Every week there seems to be a new animal of interest at Virginia Tech; the otter, the HokieBird and now, a squirrel.
A female squirrel outside Hokie Grill ingested something poisonous Thursday, Aug 29. Brettan O’Beirne, a junior in animal and poultry sciences was on her way to Hokie Grill when she spotted a crowd near the dining hall.
“I was actually heading to Hokie Grill to eat. There was a guy who was already there trying to keep people from stepping on the squirrel,” O’Beirne said. “He was trying to call the local vets to see if they could help. When I saw her on the ground, I literally couldn’t help but step in, because I’m a pre-veterinary student, and I’m super guilty of feeding the campus squirrels.”
O’Beirne said while calling the Southwest Virginia Wildlife Center, the man shielding the public from the squirrel filled O’Beirne in.
“He mentioned that she had kind of been wobbling around but collapsed right before I got there,” O’Beirne said. “There was also a slight bit of foam in her mouth. I also noticed that based on the state of her nipples that she was both female and had given birth recently.”
In addition to O’Beirne helping the squirrel, a police officer was helping keep students away from the squirrel, and another student gave O’Beirne a box to transport the squirrel to the wildlife center.
After taking the now unconscious squirrel to Roanoke, O’Beirne was told by the wildlife center that the squirrel was dehydrated and would eventually be healed.
The concern for the “Hokie Grill squirrel” has been all over Facebook and Twitter.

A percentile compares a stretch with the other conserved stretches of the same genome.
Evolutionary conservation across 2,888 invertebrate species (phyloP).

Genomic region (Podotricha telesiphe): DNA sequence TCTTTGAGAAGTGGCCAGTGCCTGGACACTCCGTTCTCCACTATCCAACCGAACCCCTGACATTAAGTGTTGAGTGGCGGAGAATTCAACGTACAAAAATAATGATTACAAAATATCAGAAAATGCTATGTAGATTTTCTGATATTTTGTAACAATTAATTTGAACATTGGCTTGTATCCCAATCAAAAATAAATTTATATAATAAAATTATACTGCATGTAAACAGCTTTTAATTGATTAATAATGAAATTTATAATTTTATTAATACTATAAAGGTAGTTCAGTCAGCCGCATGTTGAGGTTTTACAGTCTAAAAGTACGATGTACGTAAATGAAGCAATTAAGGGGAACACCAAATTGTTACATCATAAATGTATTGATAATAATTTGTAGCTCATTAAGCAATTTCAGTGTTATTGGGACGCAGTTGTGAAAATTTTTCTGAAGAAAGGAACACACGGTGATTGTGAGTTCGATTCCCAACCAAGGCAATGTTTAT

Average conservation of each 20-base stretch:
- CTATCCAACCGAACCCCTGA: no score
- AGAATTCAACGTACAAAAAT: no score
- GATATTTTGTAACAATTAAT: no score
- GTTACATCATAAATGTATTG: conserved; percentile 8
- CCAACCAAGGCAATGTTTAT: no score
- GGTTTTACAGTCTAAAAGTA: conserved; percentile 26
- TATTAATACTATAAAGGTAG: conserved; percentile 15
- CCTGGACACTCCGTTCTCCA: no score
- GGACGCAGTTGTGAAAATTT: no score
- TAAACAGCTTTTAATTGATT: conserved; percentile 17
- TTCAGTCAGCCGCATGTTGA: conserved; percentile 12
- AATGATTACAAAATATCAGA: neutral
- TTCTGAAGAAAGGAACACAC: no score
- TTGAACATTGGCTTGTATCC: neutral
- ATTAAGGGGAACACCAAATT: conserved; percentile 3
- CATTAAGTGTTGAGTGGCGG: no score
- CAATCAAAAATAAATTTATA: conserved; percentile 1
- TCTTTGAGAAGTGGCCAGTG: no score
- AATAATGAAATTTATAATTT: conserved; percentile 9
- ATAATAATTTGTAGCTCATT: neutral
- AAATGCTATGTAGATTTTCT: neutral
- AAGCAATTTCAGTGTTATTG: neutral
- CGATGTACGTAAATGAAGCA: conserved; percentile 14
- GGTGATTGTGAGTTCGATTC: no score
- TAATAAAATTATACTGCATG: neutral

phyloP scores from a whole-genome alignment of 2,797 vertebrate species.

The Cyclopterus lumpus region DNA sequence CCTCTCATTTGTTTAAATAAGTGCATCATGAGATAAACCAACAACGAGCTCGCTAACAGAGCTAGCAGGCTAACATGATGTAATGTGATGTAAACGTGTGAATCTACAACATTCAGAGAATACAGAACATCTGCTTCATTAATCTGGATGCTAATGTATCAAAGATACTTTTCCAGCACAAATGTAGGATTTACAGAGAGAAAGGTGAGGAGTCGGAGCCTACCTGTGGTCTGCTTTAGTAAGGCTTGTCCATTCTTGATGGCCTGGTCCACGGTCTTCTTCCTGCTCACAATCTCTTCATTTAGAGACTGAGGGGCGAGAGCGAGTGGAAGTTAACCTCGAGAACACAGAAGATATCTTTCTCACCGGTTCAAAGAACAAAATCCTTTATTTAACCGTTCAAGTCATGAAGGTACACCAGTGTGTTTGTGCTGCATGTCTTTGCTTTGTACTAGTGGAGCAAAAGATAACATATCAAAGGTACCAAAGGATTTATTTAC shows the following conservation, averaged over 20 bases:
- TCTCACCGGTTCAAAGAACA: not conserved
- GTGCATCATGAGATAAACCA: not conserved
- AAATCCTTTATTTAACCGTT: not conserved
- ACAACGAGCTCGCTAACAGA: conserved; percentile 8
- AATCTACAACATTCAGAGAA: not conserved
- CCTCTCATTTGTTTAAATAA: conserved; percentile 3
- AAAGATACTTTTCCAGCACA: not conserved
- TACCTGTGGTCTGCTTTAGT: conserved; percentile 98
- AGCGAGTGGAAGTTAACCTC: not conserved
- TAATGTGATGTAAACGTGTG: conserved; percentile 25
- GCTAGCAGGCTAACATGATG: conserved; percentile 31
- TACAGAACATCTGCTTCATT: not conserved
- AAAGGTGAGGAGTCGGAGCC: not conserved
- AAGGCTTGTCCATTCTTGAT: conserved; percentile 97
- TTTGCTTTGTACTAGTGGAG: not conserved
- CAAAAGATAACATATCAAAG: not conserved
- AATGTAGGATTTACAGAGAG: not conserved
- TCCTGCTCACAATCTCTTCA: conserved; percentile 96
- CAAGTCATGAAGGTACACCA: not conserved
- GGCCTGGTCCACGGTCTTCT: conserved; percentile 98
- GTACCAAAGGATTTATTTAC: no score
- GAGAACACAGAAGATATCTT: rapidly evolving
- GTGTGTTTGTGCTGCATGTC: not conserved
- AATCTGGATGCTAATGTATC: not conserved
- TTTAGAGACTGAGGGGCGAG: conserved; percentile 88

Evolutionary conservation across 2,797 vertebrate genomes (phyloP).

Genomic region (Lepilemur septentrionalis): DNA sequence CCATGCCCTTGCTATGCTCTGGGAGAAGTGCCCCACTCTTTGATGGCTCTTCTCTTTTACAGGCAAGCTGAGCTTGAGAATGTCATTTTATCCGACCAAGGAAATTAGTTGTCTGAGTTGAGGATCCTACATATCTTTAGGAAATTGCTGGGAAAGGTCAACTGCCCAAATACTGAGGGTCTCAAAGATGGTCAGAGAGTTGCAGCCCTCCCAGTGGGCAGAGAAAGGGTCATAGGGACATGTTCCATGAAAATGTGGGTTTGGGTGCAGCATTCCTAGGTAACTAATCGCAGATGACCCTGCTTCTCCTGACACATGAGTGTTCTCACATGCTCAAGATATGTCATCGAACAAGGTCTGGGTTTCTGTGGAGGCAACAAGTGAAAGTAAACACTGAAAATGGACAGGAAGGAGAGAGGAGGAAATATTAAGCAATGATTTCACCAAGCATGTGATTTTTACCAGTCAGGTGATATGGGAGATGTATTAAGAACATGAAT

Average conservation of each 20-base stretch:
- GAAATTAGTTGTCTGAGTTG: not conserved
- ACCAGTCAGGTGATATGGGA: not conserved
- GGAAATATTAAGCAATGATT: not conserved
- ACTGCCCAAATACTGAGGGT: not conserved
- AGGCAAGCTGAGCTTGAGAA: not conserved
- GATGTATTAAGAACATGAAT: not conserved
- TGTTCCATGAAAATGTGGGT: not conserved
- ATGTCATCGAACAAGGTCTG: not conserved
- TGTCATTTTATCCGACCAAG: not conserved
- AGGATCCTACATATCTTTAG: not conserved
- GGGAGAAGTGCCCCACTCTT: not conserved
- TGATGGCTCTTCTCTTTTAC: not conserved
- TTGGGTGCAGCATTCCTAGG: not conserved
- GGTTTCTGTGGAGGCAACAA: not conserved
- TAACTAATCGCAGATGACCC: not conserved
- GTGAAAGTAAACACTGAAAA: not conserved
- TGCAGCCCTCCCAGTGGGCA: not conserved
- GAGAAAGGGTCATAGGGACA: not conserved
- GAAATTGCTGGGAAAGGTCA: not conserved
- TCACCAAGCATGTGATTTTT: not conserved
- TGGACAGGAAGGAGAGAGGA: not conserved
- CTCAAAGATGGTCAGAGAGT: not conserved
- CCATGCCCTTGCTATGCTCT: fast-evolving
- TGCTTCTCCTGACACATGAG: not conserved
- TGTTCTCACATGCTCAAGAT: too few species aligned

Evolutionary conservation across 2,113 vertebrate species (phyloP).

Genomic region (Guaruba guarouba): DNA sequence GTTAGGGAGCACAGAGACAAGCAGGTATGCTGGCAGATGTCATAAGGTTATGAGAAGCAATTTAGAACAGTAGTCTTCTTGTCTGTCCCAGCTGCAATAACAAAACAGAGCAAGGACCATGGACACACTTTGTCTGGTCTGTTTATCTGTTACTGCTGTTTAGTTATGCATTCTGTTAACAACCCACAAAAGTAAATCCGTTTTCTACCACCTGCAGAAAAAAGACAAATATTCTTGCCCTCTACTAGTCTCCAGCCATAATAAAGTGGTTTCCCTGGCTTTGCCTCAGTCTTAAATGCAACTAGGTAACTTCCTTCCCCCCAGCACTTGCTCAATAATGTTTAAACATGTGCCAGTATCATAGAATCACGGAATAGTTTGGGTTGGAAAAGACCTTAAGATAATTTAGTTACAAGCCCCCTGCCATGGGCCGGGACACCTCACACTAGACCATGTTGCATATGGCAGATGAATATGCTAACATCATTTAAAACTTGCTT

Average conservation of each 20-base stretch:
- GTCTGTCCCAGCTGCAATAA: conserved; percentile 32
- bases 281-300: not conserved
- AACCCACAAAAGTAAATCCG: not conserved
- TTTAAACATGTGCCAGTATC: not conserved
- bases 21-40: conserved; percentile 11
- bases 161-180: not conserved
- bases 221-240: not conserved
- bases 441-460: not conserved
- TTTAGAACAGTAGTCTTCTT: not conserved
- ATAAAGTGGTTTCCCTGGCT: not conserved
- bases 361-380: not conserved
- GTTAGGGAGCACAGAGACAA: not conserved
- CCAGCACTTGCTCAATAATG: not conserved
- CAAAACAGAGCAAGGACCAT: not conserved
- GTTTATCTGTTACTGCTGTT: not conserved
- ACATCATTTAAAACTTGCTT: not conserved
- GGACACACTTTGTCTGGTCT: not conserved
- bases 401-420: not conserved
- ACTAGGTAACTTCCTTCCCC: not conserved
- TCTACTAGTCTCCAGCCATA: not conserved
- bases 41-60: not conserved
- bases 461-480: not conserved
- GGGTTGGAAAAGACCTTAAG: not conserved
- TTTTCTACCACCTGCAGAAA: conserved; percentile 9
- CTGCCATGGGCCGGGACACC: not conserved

That evening, O’Beirne posted on both platforms that the squirrel died that night due to too many toxins in her body.
And for her babies? O’Beirne also mentioned in the post that she wants people to message her if they’ve seen any squirrel babies near Hokie Grill so she can give them proper care.
“I want to invite people to be aware of the wildlife around them and how we affect living creatures in our daily lives,” O’Beirne said. “I was asked to keep an eye out for baby squirrels that have fallen from nests, because if they’ve fallen, it means they haven’t been fed in a while, so they get restless and ultimately fall.”
O’Beirne also wants to let others know that there are ways to get rid of small animals and rodents with materials other than traps and poison.
“I want to take this opportunity to tell people to consider pest control methods other than rat poisoning and glue traps because they are inhumane and cause a lot of unnecessary suffering,” O’Beirne said. People might assume that rat poison kills very quickly, but depending on how much is ingested, the animal can die very slowly and painfully.”
The next time you’re craving a chicken sandwich or coffee, keep an eye out for baby squirrels. Until we find a new animal on campus to become our new honorary mascot, please be mindful of your furry friends on campus no matter how big or small they are.